Johannesburg - The National Association of Manufacturers in Electronic Components (Namec) and a Chinese firm are building a multimillion-rand set-top box assembly plant at the Dube TradePort in Durban.
Namec has secured R60 million in loans and grants from government development agencies to build the factory that is expected to create at least 250 jobs initially and expand the employment opportunity to 3 000 positions over time and export the boxes into the rest of Africa.
Yesterday Vijay Pandey, the chief executive of Namec Technologies, which is the joint venture that will oversee the administration of the manufacturing, identified the Chinese partner as Skyworth Digital, a subsidiary of the Skyworth Group, which is a global set-top box manufacturer.
The Chinese do not own equity in the manufacturing plant. They will only commit skills and other administrative expertise over a 24-month period to the joint venture in exchange for the sales they stand to gain once Namec’s factory is operational.
“White [owned] companies were not prepared to give us a share of their company. I won’t name names. That’s why I went this route,” Pandey said.
“I’m going to be purchasing components from them. They are chasing me to become my suppliers of components.”
Last week, Namec distributed 16 share certificates to social interest groups, which include the Disabled People of SA, the Progressive Women’s Movement of SA and Pamodzi Investments.
The company has also partnered with the Durban University of Technology, which will send engineering students to China and create a hi-tech laboratory to provide training locally.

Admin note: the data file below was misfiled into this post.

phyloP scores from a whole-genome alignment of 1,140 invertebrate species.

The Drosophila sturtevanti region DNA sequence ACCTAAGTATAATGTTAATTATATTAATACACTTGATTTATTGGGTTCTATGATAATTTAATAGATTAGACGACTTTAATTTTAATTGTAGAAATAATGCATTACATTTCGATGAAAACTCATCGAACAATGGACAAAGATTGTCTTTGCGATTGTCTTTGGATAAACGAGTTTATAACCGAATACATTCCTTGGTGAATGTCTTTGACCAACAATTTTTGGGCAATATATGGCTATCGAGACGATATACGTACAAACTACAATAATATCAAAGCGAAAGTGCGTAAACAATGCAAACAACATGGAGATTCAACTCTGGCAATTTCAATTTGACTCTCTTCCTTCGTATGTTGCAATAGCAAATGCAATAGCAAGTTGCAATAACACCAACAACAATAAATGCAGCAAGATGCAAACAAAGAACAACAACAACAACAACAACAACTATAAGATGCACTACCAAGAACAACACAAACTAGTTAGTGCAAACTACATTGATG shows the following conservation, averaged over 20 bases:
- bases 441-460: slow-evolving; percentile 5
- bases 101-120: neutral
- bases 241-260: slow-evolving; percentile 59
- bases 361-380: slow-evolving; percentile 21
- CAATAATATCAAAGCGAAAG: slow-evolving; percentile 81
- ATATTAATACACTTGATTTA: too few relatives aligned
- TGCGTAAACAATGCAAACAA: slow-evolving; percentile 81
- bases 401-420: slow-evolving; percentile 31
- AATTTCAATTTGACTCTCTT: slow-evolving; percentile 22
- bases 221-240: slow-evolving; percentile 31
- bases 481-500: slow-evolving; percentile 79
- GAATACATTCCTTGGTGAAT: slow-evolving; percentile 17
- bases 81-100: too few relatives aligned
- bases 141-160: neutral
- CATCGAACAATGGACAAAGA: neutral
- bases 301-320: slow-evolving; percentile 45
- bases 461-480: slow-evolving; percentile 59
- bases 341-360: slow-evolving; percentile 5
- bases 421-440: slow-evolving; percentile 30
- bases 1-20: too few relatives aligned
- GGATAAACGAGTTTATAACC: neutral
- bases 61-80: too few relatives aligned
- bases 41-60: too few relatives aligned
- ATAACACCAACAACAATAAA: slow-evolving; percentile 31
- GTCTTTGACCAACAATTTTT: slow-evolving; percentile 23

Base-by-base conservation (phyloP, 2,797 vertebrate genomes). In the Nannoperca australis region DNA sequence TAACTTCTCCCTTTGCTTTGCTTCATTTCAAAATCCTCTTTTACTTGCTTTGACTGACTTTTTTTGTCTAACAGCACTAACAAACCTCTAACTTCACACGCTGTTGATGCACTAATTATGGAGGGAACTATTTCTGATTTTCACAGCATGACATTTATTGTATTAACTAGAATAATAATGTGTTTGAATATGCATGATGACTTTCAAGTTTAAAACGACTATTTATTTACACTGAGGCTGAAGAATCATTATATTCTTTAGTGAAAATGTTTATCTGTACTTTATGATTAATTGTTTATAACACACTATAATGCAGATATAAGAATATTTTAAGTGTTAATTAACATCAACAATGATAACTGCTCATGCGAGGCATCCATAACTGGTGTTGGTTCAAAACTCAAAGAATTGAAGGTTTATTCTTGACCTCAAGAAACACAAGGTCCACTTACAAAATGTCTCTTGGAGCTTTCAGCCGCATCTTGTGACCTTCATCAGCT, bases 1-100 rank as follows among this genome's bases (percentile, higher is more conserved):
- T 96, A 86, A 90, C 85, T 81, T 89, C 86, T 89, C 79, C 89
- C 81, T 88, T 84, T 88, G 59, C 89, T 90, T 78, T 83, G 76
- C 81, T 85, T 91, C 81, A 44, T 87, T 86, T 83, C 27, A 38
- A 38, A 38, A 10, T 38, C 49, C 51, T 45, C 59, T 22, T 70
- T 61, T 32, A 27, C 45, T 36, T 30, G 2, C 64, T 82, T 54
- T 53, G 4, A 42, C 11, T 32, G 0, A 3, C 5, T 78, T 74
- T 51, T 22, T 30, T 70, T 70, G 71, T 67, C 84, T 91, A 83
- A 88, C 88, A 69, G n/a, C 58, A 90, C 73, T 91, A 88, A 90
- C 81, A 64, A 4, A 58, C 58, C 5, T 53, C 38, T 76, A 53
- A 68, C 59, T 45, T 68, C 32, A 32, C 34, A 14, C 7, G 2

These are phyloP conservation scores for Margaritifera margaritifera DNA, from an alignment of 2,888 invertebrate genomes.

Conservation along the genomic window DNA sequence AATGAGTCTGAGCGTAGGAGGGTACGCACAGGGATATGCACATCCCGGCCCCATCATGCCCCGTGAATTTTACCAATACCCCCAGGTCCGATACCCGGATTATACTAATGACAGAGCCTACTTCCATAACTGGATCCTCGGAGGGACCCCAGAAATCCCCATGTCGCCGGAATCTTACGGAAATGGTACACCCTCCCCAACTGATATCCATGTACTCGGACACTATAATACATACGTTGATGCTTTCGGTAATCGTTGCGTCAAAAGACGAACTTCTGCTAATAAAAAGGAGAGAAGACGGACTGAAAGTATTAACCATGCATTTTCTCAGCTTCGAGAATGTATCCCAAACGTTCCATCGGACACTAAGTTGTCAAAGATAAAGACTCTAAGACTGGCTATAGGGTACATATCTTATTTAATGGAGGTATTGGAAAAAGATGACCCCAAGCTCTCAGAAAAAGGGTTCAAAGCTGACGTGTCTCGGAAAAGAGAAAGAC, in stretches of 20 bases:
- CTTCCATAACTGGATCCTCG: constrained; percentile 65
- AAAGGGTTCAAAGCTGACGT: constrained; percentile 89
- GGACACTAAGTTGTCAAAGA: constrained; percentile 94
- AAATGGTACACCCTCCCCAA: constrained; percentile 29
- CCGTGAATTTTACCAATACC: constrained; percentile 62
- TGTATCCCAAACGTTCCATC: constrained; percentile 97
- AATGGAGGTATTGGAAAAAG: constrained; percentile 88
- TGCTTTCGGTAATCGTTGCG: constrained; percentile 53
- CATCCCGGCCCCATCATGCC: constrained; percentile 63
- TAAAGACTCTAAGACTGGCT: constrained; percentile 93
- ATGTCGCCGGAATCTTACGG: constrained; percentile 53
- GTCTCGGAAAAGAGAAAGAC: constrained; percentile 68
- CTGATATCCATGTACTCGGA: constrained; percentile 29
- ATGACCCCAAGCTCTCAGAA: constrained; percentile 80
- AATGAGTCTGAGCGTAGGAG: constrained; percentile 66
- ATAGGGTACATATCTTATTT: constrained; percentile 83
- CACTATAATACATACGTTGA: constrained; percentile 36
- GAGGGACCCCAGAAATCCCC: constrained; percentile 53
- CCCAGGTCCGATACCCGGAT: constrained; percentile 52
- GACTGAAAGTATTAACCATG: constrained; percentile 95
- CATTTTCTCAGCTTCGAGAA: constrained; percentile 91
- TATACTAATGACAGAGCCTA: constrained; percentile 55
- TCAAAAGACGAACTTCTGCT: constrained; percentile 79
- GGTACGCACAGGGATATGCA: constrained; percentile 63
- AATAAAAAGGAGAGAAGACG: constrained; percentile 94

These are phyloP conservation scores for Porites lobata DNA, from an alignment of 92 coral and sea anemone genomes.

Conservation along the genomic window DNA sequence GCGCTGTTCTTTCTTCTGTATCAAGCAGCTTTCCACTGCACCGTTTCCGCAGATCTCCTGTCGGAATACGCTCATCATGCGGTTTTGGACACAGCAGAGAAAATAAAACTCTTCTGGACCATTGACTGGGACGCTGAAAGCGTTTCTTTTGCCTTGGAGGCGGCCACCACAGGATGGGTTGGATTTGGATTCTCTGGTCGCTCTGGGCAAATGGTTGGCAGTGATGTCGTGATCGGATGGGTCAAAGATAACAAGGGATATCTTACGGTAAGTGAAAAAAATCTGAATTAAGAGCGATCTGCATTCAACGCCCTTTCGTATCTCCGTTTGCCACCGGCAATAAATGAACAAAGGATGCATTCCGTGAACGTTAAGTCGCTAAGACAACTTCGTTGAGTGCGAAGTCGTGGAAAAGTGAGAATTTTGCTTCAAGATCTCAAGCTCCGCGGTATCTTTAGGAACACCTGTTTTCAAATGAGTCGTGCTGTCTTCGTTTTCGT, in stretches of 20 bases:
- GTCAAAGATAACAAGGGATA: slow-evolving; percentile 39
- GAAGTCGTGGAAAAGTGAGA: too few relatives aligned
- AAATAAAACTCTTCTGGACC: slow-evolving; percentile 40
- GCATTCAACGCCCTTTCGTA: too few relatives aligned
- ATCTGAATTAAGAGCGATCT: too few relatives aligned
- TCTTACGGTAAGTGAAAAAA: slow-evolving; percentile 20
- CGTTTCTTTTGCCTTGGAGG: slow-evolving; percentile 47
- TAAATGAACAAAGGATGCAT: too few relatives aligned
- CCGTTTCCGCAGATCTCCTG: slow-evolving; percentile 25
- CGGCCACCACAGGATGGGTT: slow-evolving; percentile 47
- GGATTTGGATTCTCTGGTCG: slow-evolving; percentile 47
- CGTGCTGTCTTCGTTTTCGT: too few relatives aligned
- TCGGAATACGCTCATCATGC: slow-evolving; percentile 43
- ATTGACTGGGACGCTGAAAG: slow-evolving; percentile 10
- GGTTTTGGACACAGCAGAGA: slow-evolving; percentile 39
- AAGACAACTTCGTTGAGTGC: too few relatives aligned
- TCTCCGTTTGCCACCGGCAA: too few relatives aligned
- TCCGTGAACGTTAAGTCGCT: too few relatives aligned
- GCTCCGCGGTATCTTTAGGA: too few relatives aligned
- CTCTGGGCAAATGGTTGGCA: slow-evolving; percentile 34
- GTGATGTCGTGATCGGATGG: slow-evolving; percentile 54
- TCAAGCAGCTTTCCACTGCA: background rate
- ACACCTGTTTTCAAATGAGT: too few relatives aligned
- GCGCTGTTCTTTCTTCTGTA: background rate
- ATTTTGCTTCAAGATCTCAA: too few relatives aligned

The factory will be a 8 000m2 facility and will manufacture about 3 million set-top boxes annually.
But it already has formidable competition in Altron-owned Altech UEC, which poured R50m into an upgrade of its plant in Mount Edgecombe, Durban, in 2011. The 13 500m2 factory has the capacity to produce 3 million set-top boxes annually.
Namec intends to bid for a contract to supply set-top boxes for the national migration project from analogue to digital television broadcasting.
The switchover by June 2015 is a global requirement by the International Telecommunications Union. The migration will provide more television channels and free spectrum for other uses, among other things.
The set-top boxes convert the digital signal into pictures that can be viewed on older analogue television sets.
Pandey said Namec was not dependent on the government contract for its factory to succeed.
“There are 120 million set-top boxes required out there. South Africa’s [subsidised] 5 million we are dying over is a drop in the ocean. We will really appreciate the [government’s] support but we’ve moved our focus into Africa. The Southern African Development Community and AU support us,” Pandey said.
The Department of Economic Development did not respond to an enquiry about its involvement by the time of going to press. - Business Report